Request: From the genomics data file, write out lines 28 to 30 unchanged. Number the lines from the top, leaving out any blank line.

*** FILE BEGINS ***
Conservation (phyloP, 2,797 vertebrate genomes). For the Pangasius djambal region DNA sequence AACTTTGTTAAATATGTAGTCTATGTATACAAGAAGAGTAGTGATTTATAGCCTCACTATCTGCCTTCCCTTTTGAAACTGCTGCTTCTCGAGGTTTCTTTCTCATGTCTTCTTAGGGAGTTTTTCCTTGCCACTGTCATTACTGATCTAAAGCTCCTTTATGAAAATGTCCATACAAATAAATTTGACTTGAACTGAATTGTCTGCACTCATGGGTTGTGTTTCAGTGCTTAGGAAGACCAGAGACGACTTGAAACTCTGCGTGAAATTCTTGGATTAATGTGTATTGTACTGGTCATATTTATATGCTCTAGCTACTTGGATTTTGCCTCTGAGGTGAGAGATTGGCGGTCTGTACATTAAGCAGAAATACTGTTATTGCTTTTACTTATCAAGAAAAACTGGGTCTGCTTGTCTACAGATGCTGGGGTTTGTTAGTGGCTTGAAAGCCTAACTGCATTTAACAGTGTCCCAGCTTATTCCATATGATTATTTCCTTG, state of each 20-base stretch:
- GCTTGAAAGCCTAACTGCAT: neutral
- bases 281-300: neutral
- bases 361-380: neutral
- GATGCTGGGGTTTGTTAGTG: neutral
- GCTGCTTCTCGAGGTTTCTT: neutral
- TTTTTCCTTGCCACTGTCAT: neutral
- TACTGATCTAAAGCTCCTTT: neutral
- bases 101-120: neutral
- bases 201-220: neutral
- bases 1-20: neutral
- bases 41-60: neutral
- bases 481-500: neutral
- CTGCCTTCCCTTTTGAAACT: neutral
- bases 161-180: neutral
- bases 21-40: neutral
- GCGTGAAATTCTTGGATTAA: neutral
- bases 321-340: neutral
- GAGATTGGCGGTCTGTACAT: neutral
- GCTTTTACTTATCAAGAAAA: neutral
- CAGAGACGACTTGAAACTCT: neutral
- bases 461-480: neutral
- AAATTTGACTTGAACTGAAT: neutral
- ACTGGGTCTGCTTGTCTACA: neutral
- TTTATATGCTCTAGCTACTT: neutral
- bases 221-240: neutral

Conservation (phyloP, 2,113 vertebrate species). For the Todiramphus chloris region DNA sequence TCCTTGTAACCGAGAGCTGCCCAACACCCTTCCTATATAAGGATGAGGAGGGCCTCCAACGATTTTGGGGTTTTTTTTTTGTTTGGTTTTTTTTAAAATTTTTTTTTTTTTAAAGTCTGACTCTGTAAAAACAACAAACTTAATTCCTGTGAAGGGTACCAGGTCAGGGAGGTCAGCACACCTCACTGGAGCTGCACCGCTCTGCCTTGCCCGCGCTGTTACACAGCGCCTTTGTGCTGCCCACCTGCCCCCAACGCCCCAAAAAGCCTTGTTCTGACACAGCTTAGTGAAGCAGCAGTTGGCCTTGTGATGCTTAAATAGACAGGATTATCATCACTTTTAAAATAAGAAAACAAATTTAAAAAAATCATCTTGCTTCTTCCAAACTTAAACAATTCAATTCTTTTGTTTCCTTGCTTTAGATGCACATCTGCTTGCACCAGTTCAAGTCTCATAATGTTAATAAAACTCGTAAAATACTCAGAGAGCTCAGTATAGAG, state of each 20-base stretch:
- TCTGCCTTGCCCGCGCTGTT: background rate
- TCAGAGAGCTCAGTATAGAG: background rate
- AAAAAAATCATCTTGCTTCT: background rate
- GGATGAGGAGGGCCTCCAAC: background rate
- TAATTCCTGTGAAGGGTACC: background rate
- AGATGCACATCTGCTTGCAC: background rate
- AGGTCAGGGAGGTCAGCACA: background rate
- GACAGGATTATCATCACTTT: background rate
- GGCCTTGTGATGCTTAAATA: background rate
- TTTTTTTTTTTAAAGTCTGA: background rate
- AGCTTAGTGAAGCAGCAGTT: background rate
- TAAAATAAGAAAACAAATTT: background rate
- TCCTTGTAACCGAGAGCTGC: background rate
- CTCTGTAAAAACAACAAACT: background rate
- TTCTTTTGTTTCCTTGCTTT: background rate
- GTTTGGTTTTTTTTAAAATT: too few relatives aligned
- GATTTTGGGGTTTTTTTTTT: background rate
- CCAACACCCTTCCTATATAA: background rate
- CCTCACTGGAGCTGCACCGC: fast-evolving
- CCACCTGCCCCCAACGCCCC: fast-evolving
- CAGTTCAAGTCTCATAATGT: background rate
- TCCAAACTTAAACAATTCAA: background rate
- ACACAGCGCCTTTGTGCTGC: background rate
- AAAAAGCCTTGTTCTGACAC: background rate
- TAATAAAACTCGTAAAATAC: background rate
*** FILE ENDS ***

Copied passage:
- TCTGCCTTGCCCGCGCTGTT: background rate
- TCAGAGAGCTCAGTATAGAG: background rate
- AAAAAAATCATCTTGCTTCT: background rate